Dow sets 2nd straight record broad indexes fall on inflation fears

December 09, 1993|By Bloomberg Business News

NEW YORK -- The Dow Jones industrial average set a record for a second day, buoyed by shares of Aluminum Co. of America and J. P. Morgan & Co., which accounted for two-thirds of the average's advance.

The broader market indexes fell on concern about today's release of a key inflation report. Shares of computer software and international oil companies led the decline.

"Some suspect inflation may be more of a problem than conventional wisdom says it is," said William Raftery, market analyst at Smith Barney Shearson Inc.

The Dow Jones industrial average closed 15.65 points higher, at a record 3,734.53.

The Standard & Poor's 500 Index fell 0.47, to 466.29, and the Nasdaq Combined Composite Index declined 1.46, to 767.89. The American Stock Exchange Market Value Index gained 1.47, to an all-time high of 468.87.

The number of declining common stocks narrowly led advancing issues on the New York Stock Exchange. Computer software stocks were among the biggest losers after an analyst at Goldman, Sachs & Co. cut his earnings estimates for Microsoft Corp. The stock slumped $2, to $83.50.

Shares of international oil companies declined on concern about a plunge in crude prices to the lowest levels in five years. Crude prices fell on reports about rising inventories and little hope the Organization of Petroleum Exporting Countries would take any immediate steps to cut production.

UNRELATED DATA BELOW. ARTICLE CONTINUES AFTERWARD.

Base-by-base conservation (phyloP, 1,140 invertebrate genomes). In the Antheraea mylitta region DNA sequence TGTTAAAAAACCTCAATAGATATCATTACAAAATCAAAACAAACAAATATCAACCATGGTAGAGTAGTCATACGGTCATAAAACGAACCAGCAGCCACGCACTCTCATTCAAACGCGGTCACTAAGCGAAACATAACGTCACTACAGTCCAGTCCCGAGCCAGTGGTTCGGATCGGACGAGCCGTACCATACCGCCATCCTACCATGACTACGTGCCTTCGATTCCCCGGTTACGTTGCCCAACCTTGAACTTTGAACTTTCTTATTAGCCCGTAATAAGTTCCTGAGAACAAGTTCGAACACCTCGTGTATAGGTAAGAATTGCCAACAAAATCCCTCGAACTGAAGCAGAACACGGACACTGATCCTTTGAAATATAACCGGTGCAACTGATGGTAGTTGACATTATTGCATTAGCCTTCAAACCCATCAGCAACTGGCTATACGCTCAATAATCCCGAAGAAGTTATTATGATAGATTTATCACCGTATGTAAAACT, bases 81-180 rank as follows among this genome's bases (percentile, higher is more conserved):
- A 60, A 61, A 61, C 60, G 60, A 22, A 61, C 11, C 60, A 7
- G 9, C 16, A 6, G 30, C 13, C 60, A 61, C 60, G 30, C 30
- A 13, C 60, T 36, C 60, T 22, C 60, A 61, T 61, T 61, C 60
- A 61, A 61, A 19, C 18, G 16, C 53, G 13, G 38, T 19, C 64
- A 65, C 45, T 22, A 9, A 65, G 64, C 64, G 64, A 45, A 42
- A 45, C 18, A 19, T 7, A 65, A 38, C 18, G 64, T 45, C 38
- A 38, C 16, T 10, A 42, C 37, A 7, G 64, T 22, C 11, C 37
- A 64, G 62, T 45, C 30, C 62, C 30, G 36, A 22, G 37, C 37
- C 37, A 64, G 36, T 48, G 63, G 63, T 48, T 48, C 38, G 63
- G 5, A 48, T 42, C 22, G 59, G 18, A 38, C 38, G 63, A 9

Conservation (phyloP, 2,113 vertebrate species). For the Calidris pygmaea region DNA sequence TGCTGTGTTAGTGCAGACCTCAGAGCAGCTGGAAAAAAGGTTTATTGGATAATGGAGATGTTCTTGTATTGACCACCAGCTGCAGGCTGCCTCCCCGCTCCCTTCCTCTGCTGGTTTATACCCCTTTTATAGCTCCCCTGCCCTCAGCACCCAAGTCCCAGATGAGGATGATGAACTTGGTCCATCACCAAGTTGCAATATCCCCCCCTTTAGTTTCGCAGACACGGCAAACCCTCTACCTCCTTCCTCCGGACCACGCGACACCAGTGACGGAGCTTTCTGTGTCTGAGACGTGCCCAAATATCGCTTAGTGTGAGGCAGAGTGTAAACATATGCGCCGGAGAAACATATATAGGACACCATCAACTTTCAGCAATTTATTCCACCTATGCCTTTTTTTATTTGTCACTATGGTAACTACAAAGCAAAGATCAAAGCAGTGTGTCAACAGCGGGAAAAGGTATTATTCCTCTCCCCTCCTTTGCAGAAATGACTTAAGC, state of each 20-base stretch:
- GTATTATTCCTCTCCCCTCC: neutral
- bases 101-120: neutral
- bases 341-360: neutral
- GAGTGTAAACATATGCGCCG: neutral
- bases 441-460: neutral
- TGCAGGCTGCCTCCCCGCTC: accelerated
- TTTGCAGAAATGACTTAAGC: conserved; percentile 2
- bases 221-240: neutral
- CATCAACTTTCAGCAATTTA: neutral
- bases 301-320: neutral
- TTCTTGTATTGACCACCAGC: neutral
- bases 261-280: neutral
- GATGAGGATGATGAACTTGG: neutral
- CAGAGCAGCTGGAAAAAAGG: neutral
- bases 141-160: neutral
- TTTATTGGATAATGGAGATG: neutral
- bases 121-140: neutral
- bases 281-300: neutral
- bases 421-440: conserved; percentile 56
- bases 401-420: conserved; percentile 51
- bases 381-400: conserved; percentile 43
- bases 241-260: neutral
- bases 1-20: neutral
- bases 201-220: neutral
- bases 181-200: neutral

Exxon Corp. fell 37.5 cents, to $62.25; Mobil Corp. declined $1.625, to $73.625; Chevron Corp. fell $1, to $86; and Amoco Corp. lost $1, to $52.125.

"The decline in oil prices eases concern about inflation, but it simultaneously raises concern about the profit outlook for this industry," said James Solloway, research director at Argus Research.

This morning, the Labor Department is set to release the first of two monthly inflation reports. Economists surveyed by Bloomberg Business News estimate that producer prices were unchanged in November and rose 0.2 percent, excluding food and energy prices.

"Everyone has their eye on inflation and interest rates," said Thom Brown, managing director at Rutherford, Brown & Catherwood Inc., which manages $270 million.

Federal Reserve Vice Chairman David Mullins said Tuesday that the Fed might raise short-term interest rates next year as the economy gains momentum. "I am not opposed to growth," he said. "I am opposed to inflation."

Mr. Mullins' comments revived concern about rising rates, Mr. Brown said. "If inflation exceeds expectations, rates will rise, and stocks will fall," he said.

The yield on the benchmark 30-year Treasury bond was at 6.16 percent late yesterday, up from its record low of 5.77 percent, set Oct. 15.

Trading on the New York Stock Exchange was active, with about 314 million shares changing hands. Vodafone Group Plc, Gateway 2000 Inc., Pacific Gas & Electric Co., Telefonos de Mexico S.A. and MCI Communications Corp. were the five most actively traded stocks on the U.S. Composite.

J. P. Morgan & Co. gained $1.50, to $72.75. The bank raised its quarterly dividend to 68 cents a share from 60 cents, and said it would buy back as much as 7 million of its outstanding shares.

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